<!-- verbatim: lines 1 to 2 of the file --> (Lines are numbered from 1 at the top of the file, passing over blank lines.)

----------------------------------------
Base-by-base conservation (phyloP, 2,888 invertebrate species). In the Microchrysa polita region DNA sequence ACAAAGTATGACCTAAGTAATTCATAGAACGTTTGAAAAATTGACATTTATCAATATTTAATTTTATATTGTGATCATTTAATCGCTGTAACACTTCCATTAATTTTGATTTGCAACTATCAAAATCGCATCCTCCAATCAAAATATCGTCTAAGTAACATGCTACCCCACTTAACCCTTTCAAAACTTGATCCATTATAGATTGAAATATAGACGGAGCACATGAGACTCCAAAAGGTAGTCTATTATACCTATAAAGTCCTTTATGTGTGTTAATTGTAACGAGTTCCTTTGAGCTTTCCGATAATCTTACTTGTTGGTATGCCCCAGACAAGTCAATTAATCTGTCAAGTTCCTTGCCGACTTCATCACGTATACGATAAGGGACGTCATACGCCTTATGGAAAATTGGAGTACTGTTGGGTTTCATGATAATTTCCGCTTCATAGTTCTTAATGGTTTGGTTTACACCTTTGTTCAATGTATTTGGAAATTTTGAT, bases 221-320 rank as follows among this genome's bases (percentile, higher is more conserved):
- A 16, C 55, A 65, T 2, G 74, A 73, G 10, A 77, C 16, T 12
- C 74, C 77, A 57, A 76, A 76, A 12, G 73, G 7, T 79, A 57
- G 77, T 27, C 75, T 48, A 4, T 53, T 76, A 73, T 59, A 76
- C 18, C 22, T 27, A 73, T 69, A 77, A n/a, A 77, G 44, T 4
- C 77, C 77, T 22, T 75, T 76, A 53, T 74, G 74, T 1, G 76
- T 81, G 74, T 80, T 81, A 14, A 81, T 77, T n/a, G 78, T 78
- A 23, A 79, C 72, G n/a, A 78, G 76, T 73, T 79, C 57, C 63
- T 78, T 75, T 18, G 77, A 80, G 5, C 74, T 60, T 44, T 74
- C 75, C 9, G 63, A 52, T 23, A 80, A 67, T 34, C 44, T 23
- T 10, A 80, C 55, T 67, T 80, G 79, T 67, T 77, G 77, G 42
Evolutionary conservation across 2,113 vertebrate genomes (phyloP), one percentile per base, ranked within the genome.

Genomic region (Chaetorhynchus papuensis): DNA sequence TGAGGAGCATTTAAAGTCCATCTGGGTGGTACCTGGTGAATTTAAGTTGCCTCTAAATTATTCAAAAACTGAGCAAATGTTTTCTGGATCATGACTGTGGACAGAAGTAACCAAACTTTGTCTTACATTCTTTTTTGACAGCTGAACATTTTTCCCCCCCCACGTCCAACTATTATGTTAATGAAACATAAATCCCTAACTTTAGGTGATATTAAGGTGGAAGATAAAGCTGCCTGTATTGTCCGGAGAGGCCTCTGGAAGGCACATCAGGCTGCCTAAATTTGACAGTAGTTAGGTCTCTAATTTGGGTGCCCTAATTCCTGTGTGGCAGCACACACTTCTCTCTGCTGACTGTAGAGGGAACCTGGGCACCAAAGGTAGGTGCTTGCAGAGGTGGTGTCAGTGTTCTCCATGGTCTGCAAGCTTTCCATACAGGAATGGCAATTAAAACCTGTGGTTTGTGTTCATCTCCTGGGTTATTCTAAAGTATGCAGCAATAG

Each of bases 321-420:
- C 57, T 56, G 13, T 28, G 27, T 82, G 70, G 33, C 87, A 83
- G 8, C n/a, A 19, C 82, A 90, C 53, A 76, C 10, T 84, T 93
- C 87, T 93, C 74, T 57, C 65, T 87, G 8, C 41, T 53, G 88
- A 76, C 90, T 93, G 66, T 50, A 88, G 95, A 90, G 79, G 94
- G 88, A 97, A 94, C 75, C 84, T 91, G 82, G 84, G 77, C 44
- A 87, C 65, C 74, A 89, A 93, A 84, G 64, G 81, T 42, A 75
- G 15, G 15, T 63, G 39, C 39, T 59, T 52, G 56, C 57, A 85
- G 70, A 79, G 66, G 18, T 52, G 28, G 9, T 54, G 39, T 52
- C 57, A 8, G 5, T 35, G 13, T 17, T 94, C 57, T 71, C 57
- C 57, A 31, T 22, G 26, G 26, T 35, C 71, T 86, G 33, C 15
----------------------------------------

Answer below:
Base-by-base conservation (phyloP, 2,888 invertebrate species). In the Microchrysa polita region DNA sequence ACAAAGTATGACCTAAGTAATTCATAGAACGTTTGAAAAATTGACATTTATCAATATTTAATTTTATATTGTGATCATTTAATCGCTGTAACACTTCCATTAATTTTGATTTGCAACTATCAAAATCGCATCCTCCAATCAAAATATCGTCTAAGTAACATGCTACCCCACTTAACCCTTTCAAAACTTGATCCATTATAGATTGAAATATAGACGGAGCACATGAGACTCCAAAAGGTAGTCTATTATACCTATAAAGTCCTTTATGTGTGTTAATTGTAACGAGTTCCTTTGAGCTTTCCGATAATCTTACTTGTTGGTATGCCCCAGACAAGTCAATTAATCTGTCAAGTTCCTTGCCGACTTCATCACGTATACGATAAGGGACGTCATACGCCTTATGGAAAATTGGAGTACTGTTGGGTTTCATGATAATTTCCGCTTCATAGTTCTTAATGGTTTGGTTTACACCTTTGTTCAATGTATTTGGAAATTTTGAT, bases 221-320 rank as follows among this genome's bases (percentile, higher is more conserved):
- A 16, C 55, A 65, T 2, G 74, A 73, G 10, A 77, C 16, T 12